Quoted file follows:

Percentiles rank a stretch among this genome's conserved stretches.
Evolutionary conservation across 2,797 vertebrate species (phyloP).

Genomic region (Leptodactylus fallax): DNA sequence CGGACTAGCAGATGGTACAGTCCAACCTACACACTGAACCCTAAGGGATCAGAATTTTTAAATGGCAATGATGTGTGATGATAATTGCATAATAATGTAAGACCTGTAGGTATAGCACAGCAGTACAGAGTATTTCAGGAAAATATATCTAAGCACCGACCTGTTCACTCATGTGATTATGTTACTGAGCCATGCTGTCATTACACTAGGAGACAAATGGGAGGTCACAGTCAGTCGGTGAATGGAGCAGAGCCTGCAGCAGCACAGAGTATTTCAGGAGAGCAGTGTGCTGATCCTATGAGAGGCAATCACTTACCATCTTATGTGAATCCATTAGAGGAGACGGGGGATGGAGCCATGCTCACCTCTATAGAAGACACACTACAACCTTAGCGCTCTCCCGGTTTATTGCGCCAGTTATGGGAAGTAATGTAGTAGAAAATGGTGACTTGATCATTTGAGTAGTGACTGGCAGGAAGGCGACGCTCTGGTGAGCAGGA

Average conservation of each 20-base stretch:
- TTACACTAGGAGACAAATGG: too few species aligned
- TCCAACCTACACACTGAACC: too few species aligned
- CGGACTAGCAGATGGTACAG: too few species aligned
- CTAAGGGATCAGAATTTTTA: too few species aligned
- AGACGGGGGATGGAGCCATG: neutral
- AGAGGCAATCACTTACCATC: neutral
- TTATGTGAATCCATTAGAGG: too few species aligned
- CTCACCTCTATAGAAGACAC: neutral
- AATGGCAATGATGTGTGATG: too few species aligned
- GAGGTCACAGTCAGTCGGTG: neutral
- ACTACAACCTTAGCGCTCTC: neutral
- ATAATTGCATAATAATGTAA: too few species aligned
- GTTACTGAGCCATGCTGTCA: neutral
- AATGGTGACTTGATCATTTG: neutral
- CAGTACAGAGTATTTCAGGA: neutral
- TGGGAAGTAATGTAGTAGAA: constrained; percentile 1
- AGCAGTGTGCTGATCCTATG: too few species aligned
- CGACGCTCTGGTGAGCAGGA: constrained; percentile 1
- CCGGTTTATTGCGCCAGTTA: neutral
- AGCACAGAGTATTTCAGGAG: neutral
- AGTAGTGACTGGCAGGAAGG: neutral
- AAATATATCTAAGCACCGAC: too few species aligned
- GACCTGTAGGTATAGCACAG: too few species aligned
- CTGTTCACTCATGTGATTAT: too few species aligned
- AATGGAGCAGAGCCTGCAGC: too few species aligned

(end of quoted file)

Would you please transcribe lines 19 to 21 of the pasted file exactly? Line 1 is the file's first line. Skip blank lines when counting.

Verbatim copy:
- CAGTACAGAGTATTTCAGGA: neutral
- TGGGAAGTAATGTAGTAGAA: constrained; percentile 1
- AGCAGTGTGCTGATCCTATG: too few species aligned